Germany’s federal cabinet on The 12th local time passed a more stringent “climate protection law”, set new emissions targets, in order to achieve zero greenhouse gas emissions by 2045, and plan to implement contingency plans. For now, the bill still needs to be approved by the Bundestag and Senate.
Two weeks ago, Germany’s Federal Constitutional Court ruled that parts of the Climate Protection Act were unconstitutional on the grounds that there were no provisions on how to reduce greenhouse gas emissions beyond 2030. In response, the federal cabinet has now responded by amending the bill to set more specific climate targets.
Under the new climate target, Germany should achieve a 65 per cent reduction in total greenhouse gas emissions by 2030 from 1990 levels, up from the previously set 55 per cent. At the same time, Germany needs to achieve carbon neutrality, or net zero greenhouse gas emissions, by 2045, five years ahead of schedule. Under the EU’s agreement last month on new emissions targets, greenhouse gas emissions should be 55 per cent below 1990 levels by 2030, rather than the previously set 40 per cent.
In addition, the new bill sets the maximum emission levels allowed by individual sectors of the economy from 2020 to 2030. Most of these cuts will start in the energy sector. This means that Germany’s timetable for shutting down all coal-fired power plants by the end of 2038 is no longer meeting new climate targets and that the government must phase out coal energy ahead of schedule.
German Federal Environment Minister Schulzer said at a press conference on the 12th, in addition to the revised Climate Protection Act, the German government also agreed to implement contingency plans to implement the new climate goals more quickly. The “German climate protection package” drawn up by the Federal Cabinet is aimed primarily at the industrial sector and individual residents, for which the government will allocate 8 billion euros in the 2022 budget.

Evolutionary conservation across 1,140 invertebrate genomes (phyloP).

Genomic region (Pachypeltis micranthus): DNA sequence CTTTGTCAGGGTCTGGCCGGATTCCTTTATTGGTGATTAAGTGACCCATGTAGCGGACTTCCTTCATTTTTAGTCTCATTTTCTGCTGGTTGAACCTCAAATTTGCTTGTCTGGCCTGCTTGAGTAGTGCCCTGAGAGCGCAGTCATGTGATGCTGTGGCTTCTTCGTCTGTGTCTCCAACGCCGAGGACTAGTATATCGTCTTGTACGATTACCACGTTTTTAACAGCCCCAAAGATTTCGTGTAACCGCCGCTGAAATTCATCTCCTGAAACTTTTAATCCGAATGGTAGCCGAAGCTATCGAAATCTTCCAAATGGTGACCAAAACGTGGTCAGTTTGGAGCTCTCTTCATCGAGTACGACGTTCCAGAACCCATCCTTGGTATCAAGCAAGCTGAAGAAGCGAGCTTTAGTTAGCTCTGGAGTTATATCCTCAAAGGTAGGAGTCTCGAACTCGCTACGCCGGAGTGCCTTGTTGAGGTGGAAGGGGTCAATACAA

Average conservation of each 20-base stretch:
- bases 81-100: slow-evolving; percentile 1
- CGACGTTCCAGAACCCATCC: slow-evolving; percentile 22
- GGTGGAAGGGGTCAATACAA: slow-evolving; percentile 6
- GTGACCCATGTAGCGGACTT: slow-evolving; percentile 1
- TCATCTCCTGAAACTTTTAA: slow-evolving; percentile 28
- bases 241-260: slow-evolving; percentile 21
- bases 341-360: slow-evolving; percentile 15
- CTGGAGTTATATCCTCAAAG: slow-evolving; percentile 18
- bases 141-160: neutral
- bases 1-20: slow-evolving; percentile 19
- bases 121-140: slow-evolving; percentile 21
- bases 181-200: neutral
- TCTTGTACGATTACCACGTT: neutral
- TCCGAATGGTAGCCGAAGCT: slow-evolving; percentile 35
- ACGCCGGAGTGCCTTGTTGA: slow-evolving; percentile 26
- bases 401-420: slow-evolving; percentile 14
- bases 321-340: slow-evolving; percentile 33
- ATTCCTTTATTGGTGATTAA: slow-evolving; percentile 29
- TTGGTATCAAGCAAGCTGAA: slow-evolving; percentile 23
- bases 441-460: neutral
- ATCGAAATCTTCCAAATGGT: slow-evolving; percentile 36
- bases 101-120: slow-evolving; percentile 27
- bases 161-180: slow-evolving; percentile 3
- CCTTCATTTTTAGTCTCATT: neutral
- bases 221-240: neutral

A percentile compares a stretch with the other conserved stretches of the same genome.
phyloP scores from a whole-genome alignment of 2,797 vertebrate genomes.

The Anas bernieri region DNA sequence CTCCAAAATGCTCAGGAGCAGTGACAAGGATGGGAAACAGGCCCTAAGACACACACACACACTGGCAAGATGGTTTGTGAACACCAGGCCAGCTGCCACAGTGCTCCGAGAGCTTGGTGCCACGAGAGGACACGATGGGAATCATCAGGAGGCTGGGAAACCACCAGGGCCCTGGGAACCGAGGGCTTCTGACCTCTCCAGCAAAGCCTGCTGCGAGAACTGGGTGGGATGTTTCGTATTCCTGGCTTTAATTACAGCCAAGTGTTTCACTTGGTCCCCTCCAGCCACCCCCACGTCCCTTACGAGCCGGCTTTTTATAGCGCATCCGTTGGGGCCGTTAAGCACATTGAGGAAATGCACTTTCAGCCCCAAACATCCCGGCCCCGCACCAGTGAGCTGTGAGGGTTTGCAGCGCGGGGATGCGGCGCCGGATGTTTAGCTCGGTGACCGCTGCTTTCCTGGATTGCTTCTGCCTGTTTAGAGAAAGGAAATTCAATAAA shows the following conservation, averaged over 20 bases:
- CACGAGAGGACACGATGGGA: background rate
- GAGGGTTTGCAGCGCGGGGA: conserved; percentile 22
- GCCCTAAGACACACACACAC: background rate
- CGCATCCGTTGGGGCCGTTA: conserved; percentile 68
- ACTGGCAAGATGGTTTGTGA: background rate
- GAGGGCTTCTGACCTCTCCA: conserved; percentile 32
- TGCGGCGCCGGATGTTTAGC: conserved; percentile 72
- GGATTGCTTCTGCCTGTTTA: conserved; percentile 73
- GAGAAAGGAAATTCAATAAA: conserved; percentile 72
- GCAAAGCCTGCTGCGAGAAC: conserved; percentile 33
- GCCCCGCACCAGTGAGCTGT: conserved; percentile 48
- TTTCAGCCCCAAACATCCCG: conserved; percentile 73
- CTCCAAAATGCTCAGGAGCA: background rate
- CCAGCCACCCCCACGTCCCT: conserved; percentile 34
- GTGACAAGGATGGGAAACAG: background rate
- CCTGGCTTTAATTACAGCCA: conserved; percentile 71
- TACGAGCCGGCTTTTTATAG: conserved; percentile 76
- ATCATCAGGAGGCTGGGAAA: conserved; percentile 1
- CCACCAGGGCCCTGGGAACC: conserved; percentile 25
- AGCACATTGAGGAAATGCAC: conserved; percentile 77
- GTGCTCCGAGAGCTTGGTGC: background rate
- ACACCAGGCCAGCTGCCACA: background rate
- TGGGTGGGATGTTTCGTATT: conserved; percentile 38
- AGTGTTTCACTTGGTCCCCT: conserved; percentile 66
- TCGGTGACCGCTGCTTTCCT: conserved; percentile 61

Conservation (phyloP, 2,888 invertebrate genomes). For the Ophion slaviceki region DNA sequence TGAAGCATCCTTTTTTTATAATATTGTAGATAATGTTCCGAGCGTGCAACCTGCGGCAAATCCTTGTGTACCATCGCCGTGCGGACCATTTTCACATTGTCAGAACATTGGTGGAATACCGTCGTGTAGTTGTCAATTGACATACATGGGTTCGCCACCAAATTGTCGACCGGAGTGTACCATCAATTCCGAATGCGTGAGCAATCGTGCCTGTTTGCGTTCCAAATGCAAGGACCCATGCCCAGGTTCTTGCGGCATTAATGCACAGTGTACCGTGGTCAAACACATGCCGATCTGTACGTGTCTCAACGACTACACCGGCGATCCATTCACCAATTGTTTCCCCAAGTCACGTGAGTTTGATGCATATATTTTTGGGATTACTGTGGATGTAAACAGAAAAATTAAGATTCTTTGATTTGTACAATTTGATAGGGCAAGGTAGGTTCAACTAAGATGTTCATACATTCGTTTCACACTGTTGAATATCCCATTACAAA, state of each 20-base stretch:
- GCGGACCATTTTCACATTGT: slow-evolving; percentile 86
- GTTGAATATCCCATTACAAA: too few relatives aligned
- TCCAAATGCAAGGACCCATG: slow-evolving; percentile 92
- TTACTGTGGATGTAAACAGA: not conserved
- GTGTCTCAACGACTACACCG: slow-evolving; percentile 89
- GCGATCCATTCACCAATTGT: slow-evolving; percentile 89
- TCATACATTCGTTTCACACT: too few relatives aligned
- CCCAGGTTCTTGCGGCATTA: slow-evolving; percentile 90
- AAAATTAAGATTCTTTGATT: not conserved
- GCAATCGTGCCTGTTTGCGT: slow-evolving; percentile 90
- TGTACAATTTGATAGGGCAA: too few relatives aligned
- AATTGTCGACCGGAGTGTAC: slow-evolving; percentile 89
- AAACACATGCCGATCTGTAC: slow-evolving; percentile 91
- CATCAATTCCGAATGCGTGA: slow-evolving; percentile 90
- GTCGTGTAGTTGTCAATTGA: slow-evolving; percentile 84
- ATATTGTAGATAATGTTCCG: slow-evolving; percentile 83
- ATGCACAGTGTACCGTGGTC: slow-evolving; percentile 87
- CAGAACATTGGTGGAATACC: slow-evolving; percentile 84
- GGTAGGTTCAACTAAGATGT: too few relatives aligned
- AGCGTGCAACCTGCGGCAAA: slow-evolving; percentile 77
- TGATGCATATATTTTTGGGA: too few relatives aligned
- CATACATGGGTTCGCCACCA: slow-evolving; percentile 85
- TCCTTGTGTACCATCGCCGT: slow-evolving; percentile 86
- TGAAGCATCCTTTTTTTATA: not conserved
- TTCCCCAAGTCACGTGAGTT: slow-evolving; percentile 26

The package includes a half-co2 tax on landlords from January 1 next year.
Until now, carbon dioxide taxes have been legally considered part of the heating bill in Germany, usually borne entirely by tenants. In response, Schulzer explained that the new rules are primarily intended to urge landlords to save energy through a carbon dioxide tax, because it is generally up to landlords to decide on energy-related renovations and heating types. But observers point out that such rules usually push up rents overall, and it is still tenants who may be paying more.
The package also places higher environmental requirements on buildings that require further renovation. In addition to investing more in climate-friendly modern renovations of these buildings, the German government also plans to provide assistance to companies in producing a quota of climate-friendly products.
On the same day, Schulzer called for another increase in the growth rate of the hydrogen economy, saying the government would set stricter energy standards for new buildings and adjust vehicle taxes to better align with carbon dioxide reduction targets.